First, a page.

KAI RYSSDAL: We spent most of the economic year gone by hearing this phrase. Soft landing. It's what policy makers have been aiming for.
Think of it like this: the Federal Reserve's been trying to steer clear of inflation, using its interest-rate controls to nudge the wing flaps of the economy first a little this way, then a little that way.
And it seems to be working even better than they dared hope. We saw a headline in the Wall Street Journal today guessing the economy might be headed for a "perfect landing." We asked Marketplace's Bob Moon to have a look at what that might mean.
BOB MOON: Place your seat backs and tray tables in the upright and locked position. The economy is on approach.
PASSENGER ANNOUNCEMENT: Somewhat surprising, this is only about 13 minutes later than our scheduled arrival, so with some very fortunate winds, we are not too terribly late.
It appears unexpectedly healthy consumer spending has managed to overcome the headwinds created by the slumping housing and auto industries. Mark Zandi at Moody's Economy.com sees some turbulence in the early part of the year, but agrees with the idea of a "perfect landing."
MARK ZANDI: Growth will be close to the economy's potential — about 3 percent real GDP growth. It means that unemployment will remain low, south of 5 percent, which is considered to be full employment. And it means that inflation will be below the Fed's target.
[SOUND OF JET LANDING/WHEEL TOUCHDOWN]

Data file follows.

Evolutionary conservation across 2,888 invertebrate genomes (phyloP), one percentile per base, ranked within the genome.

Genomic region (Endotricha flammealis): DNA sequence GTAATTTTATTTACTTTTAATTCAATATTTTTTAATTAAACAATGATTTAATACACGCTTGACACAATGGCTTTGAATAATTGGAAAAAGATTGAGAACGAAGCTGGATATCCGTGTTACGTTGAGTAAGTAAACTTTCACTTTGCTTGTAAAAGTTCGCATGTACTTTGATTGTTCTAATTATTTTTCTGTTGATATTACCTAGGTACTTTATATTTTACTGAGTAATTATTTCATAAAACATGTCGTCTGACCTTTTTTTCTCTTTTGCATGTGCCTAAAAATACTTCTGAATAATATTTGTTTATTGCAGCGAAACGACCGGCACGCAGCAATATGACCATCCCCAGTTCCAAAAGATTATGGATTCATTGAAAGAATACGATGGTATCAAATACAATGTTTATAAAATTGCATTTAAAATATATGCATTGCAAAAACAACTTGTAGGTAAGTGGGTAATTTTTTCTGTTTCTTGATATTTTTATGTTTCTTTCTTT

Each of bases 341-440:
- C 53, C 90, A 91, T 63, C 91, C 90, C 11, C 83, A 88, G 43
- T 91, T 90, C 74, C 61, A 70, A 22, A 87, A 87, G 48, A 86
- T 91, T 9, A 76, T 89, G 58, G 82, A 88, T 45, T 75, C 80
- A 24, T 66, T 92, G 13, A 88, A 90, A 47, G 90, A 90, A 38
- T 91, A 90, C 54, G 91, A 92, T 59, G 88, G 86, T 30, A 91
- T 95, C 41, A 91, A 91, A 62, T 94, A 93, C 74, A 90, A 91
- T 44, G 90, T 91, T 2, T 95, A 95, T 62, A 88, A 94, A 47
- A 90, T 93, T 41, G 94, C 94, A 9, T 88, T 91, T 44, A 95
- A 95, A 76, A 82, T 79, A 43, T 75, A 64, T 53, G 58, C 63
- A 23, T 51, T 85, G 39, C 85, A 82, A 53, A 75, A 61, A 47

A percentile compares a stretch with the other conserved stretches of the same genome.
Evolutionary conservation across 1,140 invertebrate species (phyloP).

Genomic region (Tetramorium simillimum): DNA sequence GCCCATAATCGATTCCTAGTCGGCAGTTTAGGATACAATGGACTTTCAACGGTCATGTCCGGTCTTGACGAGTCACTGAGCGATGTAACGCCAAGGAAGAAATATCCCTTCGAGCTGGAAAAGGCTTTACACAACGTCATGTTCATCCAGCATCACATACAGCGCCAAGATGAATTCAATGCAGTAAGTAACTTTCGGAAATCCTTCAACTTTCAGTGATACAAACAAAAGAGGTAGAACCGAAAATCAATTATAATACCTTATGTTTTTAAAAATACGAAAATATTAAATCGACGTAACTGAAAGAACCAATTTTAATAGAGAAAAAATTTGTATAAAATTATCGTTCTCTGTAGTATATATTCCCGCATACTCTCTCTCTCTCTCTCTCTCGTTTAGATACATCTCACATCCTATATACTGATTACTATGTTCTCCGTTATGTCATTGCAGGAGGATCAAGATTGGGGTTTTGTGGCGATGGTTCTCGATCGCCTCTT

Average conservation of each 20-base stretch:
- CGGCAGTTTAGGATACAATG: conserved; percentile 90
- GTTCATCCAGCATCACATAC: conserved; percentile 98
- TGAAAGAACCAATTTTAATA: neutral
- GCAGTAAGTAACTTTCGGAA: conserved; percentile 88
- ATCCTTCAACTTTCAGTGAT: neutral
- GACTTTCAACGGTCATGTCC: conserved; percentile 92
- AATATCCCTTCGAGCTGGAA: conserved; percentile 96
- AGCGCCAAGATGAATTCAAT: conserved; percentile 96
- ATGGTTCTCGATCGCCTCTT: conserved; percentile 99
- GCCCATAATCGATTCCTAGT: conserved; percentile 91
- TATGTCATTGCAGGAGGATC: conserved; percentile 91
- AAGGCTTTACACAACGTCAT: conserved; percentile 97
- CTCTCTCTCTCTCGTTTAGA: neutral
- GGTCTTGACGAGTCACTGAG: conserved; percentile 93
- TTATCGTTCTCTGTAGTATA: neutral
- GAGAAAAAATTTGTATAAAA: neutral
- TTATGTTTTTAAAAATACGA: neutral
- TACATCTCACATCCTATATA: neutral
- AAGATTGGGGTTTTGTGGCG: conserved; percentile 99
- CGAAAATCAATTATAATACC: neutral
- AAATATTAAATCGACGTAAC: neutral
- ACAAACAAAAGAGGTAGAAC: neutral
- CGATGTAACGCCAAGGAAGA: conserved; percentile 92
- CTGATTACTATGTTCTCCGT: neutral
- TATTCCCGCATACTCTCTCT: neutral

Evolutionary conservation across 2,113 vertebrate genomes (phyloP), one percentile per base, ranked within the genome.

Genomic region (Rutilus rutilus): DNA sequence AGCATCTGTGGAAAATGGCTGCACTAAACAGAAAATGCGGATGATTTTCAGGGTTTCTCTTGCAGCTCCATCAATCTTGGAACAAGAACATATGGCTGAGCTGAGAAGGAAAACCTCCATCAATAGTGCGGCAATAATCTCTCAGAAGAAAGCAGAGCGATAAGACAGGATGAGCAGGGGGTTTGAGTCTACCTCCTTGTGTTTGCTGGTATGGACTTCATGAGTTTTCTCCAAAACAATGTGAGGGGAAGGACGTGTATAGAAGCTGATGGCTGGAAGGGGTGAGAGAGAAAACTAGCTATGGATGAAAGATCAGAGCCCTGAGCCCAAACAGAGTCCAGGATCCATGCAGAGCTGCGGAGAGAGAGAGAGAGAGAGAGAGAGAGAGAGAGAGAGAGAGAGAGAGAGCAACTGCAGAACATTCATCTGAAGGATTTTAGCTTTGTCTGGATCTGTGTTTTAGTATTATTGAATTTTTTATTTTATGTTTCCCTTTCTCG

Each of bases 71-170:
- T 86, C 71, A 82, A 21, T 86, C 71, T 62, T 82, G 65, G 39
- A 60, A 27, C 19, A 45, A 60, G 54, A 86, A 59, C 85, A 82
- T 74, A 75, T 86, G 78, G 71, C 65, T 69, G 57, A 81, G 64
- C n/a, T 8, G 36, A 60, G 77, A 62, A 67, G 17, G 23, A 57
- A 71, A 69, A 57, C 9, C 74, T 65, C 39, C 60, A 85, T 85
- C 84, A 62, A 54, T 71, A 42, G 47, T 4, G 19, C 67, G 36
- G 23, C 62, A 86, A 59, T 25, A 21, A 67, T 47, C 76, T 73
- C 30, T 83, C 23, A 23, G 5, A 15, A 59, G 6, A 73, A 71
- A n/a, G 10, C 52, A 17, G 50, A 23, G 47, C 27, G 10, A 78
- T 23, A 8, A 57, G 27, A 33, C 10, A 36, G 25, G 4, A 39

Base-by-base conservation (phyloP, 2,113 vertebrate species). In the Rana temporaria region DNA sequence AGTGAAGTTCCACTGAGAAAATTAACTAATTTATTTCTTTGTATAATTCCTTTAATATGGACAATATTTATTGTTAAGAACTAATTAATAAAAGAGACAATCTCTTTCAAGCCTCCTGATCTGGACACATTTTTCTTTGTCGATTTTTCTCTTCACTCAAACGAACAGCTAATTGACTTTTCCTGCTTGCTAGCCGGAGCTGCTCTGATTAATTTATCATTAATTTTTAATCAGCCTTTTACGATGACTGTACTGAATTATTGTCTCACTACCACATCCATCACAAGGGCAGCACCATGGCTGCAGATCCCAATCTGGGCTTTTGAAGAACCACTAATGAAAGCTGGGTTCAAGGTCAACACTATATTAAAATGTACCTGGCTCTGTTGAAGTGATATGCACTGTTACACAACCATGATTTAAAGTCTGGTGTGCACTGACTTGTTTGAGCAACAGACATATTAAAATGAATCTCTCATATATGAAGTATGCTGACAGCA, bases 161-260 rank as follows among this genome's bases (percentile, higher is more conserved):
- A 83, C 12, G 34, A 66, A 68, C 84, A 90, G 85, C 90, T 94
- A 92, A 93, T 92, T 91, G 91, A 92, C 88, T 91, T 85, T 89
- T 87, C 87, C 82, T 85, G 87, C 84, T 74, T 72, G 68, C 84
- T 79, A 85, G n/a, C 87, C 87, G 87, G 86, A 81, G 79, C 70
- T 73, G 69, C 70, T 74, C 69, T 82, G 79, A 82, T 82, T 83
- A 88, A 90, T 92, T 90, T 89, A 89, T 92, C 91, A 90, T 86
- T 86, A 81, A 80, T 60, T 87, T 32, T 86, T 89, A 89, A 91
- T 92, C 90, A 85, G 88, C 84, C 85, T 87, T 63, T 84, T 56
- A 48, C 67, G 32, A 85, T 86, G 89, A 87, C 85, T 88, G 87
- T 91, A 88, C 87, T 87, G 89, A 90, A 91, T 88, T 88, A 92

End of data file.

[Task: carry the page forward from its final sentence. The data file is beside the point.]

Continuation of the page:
Anything short of a recession might be considered a successful landing, but Standard & Poor's chief economist David Wyss isn't yet convinced it'll be right on the mark
DAVID WYSS: A perfect landing, to me, is one that occurs with no bounce. Basically, they raise interest rates, the economy comes in for a landing, and they can just leave interest rates right where they are, forever. But I still think they're going to have to cut rates around mid-year.
Wyss points out it's hard to predict landing conditions:
WYSS: There's certainly a lot of potential for severe crosswinds as they land.
PASSENGER ANNOUNCEMENT: Once the seat belt sign has been turned off, it is then safe to move about the cabin.
WYSS: That's one of the problems: even if the Fed manages things perfectly based on what they know, based on what the economy is going to do, you're always going to get some kind of an outside shock that hits the economy, one way or the other.
So a perfect landing still depends, he says, on oil prices, for example, or the lingering threat the dollar's value could slide too far.
In Los Angeles, I'm Bob Moon for Marketplace.